What Does A Nurse Do? Part 1/3

I still find it interesting that many outside of healthcare don’t truly understand what a nurse does. Television, movies, and fiction all have varying takes on the subject– most of which don’t depict reality.

teen-girlWhat is your definition of a nurse? When you’re in contact with the medical system, what do you want a nurse to do for you? I would love to know.

My ultimate role as a nurse is to serve as an advocate for my patients. In pediatrics, that means my clients range from a newly born infant to a young adult who is most often accompanied by a parent. How can this be a source of conflict? Let’s take a look at an example of how my advocating for a child can become a source of conflict between me and the parent.

A parent presents with her teen daughter and wants her tested for drugs. The mother has concerns that her child may be experimenting and wants confirmation. Can we run a drug test that covers common drugs of abuse? Yes. Will we in this situation? Depends.

How are we going to obtain the urine specimen if the teen is not a willing participant? We would have to hold her down, pull her legs apart, and insert a catheter into her bladder. Legally, this would likely be considered assault if the teen is not having a medical emergency. A medical emergency would be something dramatic– like no pulse and no breathing. Or, the patient is unconscious and we’re trying to determine why. In this situation, the teen is not experiencing a medical emergency. The teen is awake, alert, and communicating appropriately. As a nurse, I am not going to do that to her regardless of the parent’s demands.

What are the options?

First, the physician will have a conversation with the parent and child to discern the parent’s concern. The child will be interviewed alone and asked pointed questions about their drug use. The parent may also be interviewed alone as well. The first issue is to figure out if there is a legitimate concern. If there is, will the teen willingly submit to the drug test? If so, we’ll run the drug screen. If not, in a non-emergency situation, the approach will likely be to get the family into some counseling.

However, if we do drug test the teen, we may or may not disclose the results to the parent. Whether or not this information would be released depends on the state and the age of the child.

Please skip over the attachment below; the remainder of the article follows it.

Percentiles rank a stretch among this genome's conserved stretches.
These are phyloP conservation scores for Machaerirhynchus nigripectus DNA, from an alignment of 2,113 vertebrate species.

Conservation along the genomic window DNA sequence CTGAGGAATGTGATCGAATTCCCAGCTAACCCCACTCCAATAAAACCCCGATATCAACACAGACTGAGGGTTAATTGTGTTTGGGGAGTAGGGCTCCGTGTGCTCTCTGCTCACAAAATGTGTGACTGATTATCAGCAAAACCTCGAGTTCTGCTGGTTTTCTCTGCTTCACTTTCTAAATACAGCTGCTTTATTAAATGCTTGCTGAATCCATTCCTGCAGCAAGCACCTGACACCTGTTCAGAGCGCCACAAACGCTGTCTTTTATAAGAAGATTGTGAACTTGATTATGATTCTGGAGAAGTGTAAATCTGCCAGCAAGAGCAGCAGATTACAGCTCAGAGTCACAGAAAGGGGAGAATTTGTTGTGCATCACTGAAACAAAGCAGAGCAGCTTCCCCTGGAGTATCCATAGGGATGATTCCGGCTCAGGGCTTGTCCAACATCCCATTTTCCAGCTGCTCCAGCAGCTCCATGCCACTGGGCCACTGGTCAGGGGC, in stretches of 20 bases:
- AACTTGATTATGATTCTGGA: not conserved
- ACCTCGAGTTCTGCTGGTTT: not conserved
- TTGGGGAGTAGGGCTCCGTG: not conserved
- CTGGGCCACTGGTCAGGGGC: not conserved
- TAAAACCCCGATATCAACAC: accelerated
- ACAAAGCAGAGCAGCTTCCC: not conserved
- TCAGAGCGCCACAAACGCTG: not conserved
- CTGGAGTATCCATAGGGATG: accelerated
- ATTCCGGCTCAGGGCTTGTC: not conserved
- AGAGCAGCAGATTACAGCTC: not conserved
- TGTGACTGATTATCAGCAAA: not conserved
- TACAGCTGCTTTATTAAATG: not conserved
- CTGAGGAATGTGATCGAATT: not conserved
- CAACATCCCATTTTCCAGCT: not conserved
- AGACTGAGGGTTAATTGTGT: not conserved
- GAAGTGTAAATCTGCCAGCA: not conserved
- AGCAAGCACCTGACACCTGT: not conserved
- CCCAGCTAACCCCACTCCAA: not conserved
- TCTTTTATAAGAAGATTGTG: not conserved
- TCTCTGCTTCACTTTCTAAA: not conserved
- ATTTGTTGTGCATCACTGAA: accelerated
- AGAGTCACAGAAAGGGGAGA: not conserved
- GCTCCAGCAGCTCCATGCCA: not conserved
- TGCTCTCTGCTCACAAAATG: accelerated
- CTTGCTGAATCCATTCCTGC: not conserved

How has a nurse advocated for you?

Author Beware: The Law– HIPAA (3/3)

Today, I’m concluding my three-part series on the HIPAA law. I’m going to focus on how I’ve seen it violated in published works of fiction.

Image by Neven Divkovic from Pixabay

Situation 1: A hard-nosed journalist makes entry into the hospital and begins asking the staff about a current patient. One nurse pulls him aside and gives him the information. This is a clear violation of HIPAA. All media requests will go through the public relations office. For any information to be released, the patient needs to give their permission.

Situation 2: A nurse on duty calls her friend and notifies her that another victim involved in a crime spree, that her sister was a victim of, is an inpatient at her hospital. Again, unless that person has provided direct care to the patient or the patient gives their consent for the information to be released, the nurse is in violation of HIPAA. However, the author of this particular manuscript handled it well. At least she had the character divulge that she could get in “big trouble” if upper management found out what she’d done. Think back to Brittney Spears in Part One of this series.

Situation 3: A small town high school mascot falls ill on the field during a football game and is rushed to the hospital. A paramedic takes him to the ER. When the paramedic’s wife arrives, she inquires about his condition. The paramedic/husband tells her what the doctors found. Again, the wife is not providing direct medical care to the patient. This paramedic has violated the patient’s HIPAA rights by divulging this information to his spouse. Now, I understand, in small towns– this information may “leak out”. A better way for the author to have handled this would have been to have the wife of the fallen mascot tell this woman what his diagnosis was. HIPAA doesn’t apply to family members and they can willingly share information with who they wish. That may not make the patient very happy— ahh . . . another area of conflict!

Have you seen HIPAA violations in works of fiction that you’ve read?